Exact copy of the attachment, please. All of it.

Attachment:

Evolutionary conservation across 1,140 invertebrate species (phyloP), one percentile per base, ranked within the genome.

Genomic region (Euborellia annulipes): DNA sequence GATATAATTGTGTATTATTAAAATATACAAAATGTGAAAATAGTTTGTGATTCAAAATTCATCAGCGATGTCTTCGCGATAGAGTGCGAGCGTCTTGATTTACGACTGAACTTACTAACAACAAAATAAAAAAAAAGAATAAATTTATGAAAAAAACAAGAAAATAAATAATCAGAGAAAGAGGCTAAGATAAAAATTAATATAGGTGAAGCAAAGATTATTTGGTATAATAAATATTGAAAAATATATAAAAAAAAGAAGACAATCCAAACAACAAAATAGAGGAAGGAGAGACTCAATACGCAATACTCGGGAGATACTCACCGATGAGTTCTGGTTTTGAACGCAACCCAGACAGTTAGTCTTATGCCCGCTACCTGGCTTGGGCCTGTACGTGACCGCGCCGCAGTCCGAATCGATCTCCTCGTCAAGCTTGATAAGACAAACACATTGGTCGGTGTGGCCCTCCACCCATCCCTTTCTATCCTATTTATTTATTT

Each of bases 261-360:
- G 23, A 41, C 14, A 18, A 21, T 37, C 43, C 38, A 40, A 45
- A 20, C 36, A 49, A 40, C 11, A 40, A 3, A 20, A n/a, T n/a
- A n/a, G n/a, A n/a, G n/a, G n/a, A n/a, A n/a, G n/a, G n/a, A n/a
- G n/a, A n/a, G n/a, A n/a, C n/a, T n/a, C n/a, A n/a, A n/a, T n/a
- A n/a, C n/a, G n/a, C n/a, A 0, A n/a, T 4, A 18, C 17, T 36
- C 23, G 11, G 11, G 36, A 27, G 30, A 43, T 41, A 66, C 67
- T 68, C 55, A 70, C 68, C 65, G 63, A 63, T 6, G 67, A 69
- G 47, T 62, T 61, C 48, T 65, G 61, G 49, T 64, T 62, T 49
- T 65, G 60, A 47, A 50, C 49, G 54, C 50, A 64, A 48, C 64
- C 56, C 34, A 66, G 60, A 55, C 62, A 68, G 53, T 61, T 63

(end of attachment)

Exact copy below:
Evolutionary conservation across 1,140 invertebrate species (phyloP), one percentile per base, ranked within the genome.

Genomic region (Euborellia annulipes): DNA sequence GATATAATTGTGTATTATTAAAATATACAAAATGTGAAAATAGTTTGTGATTCAAAATTCATCAGCGATGTCTTCGCGATAGAGTGCGAGCGTCTTGATTTACGACTGAACTTACTAACAACAAAATAAAAAAAAAGAATAAATTTATGAAAAAAACAAGAAAATAAATAATCAGAGAAAGAGGCTAAGATAAAAATTAATATAGGTGAAGCAAAGATTATTTGGTATAATAAATATTGAAAAATATATAAAAAAAAGAAGACAATCCAAACAACAAAATAGAGGAAGGAGAGACTCAATACGCAATACTCGGGAGATACTCACCGATGAGTTCTGGTTTTGAACGCAACCCAGACAGTTAGTCTTATGCCCGCTACCTGGCTTGGGCCTGTACGTGACCGCGCCGCAGTCCGAATCGATCTCCTCGTCAAGCTTGATAAGACAAACACATTGGTCGGTGTGGCCCTCCACCCATCCCTTTCTATCCTATTTATTTATTT

Each of bases 261-360:
- G 23, A 41, C 14, A 18, A 21, T 37, C 43, C 38, A 40, A 45
- A 20, C 36, A 49, A 40, C 11, A 40, A 3, A 20, A n/a, T n/a
- A n/a, G n/a, A n/a, G n/a, G n/a, A n/a, A n/a, G n/a, G n/a, A n/a
- G n/a, A n/a, G n/a, A n/a, C n/a, T n/a, C n/a, A n/a, A n/a, T n/a
- A n/a, C n/a, G n/a, C n/a, A 0, A n/a, T 4, A 18, C 17, T 36
- C 23, G 11, G 11, G 36, A 27, G 30, A 43, T 41, A 66, C 67
- T 68, C 55, A 70, C 68, C 65, G 63, A 63, T 6, G 67, A 69
- G 47, T 62, T 61, C 48, T 65, G 61, G 49, T 64, T 62, T 49
- T 65, G 60, A 47, A 50, C 49, G 54, C 50, A 64, A 48, C 64
- C 56, C 34, A 66, G 60, A 55, C 62, A 68, G 53, T 61, T 63